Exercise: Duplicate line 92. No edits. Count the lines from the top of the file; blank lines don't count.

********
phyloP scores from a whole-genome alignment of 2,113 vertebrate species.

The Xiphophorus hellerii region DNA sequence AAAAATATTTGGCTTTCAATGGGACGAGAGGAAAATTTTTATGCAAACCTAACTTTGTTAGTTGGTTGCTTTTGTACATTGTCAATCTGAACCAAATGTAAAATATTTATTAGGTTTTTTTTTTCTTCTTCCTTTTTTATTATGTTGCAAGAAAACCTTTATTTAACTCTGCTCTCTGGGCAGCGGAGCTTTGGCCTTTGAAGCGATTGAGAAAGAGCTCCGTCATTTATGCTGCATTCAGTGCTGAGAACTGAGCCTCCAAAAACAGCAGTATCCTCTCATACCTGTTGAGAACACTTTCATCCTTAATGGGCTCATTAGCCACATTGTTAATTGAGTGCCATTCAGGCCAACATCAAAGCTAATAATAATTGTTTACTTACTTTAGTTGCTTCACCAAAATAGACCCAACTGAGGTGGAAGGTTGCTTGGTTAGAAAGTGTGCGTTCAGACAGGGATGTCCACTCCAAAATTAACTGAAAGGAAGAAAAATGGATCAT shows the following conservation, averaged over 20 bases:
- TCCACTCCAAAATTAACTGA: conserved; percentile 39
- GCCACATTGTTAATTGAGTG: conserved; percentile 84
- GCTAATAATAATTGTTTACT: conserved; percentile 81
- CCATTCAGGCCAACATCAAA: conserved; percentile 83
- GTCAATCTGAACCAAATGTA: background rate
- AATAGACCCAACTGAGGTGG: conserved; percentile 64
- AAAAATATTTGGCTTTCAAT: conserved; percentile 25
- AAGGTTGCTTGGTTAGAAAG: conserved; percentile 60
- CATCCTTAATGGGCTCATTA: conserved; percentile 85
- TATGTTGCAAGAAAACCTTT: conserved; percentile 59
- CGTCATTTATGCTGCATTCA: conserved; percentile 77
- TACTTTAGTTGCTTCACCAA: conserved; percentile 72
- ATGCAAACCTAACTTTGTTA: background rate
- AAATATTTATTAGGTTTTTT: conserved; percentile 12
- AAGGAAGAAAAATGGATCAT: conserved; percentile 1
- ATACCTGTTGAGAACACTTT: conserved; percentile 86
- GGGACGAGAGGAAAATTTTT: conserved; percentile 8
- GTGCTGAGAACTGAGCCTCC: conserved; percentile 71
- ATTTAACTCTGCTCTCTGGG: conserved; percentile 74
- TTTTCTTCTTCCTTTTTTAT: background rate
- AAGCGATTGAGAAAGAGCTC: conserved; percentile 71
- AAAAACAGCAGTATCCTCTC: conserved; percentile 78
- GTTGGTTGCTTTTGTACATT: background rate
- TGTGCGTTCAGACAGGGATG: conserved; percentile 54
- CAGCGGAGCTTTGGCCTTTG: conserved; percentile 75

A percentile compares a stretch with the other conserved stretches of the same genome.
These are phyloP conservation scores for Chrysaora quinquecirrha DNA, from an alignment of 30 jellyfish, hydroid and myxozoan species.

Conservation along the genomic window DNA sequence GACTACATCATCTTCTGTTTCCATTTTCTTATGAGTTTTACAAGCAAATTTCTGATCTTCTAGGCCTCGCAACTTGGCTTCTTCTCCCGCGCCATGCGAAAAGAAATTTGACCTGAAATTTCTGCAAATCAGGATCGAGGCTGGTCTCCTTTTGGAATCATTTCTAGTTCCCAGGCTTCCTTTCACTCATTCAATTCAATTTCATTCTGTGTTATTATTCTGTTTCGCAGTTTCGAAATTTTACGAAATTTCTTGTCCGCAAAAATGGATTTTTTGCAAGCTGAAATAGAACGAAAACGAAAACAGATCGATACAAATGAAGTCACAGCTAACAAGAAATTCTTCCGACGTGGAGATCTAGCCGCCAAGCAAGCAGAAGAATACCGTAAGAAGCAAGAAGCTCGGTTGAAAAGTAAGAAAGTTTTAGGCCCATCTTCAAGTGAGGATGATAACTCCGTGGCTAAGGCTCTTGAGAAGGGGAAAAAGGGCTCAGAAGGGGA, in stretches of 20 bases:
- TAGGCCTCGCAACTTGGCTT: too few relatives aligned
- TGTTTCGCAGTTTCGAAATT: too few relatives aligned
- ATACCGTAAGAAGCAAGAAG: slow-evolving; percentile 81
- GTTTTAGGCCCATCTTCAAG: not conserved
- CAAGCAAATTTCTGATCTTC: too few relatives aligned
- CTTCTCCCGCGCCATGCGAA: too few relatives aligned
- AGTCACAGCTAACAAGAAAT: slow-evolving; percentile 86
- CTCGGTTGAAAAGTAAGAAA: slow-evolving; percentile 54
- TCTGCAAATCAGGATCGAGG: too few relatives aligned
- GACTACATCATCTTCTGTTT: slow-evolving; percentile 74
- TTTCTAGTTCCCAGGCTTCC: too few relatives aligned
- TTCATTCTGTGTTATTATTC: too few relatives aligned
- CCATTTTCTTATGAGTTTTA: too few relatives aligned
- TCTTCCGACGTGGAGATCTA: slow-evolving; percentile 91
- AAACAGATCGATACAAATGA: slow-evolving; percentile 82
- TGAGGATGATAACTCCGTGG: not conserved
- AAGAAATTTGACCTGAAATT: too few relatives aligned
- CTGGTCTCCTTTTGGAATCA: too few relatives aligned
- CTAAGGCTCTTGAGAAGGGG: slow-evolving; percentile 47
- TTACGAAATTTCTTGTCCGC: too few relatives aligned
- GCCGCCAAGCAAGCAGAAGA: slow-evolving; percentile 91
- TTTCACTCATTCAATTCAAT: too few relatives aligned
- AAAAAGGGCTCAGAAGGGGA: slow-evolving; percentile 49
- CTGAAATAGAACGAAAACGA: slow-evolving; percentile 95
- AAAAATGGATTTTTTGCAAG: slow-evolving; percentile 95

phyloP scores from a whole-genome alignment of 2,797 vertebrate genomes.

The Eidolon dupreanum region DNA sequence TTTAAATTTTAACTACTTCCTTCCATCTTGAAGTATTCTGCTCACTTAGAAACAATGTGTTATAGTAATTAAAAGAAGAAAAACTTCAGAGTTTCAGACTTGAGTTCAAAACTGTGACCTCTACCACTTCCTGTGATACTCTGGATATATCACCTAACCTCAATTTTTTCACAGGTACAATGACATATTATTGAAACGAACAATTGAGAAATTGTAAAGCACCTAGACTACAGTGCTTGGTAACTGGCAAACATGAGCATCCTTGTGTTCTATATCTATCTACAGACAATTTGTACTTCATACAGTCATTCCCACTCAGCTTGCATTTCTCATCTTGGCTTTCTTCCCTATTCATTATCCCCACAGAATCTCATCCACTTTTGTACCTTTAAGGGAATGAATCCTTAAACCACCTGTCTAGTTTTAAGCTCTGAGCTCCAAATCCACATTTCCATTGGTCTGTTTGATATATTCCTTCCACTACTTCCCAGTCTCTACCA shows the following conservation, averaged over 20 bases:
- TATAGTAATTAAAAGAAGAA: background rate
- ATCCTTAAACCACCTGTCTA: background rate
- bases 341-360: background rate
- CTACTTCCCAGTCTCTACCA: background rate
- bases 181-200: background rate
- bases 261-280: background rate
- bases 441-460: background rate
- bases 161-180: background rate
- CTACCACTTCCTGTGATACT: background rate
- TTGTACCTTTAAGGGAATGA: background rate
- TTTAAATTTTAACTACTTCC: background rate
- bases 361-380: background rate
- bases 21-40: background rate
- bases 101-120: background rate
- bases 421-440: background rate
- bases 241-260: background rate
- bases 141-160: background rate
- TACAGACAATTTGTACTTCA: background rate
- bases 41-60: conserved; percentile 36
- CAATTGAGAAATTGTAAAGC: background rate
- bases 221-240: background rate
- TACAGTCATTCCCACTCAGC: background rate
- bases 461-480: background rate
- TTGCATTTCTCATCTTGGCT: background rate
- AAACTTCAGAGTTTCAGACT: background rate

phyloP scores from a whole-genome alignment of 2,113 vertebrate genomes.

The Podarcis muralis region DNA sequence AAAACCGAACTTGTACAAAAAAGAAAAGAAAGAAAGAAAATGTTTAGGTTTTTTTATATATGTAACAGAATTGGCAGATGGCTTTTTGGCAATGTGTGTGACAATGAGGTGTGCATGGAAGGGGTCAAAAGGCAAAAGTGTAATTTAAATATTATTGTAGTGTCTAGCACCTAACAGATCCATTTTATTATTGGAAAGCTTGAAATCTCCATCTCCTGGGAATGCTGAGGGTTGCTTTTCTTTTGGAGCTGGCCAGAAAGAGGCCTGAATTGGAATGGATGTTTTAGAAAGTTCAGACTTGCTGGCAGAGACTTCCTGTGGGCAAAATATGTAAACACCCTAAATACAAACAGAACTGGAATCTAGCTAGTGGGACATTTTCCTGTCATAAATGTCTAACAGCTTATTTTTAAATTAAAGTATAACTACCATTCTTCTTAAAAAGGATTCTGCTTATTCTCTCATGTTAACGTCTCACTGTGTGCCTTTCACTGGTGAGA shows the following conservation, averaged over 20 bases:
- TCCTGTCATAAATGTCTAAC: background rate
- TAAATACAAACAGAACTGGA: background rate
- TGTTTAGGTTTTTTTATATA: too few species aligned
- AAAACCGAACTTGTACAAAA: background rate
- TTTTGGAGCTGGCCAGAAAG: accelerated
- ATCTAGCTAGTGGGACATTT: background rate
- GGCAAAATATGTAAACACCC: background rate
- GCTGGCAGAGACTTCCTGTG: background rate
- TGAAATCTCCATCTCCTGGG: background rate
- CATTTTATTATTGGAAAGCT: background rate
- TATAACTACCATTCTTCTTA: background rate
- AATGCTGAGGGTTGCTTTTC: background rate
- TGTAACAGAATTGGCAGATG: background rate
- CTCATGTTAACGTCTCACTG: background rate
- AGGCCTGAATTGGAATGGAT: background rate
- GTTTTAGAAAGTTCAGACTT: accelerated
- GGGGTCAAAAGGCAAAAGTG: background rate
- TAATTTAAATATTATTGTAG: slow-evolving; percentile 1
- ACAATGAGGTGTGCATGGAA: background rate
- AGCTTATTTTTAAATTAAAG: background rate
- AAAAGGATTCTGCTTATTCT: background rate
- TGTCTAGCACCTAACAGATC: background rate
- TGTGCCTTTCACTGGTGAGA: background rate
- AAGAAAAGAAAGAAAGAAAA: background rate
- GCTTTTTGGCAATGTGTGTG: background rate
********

- GCTGGCAGAGACTTCCTGTG: background rate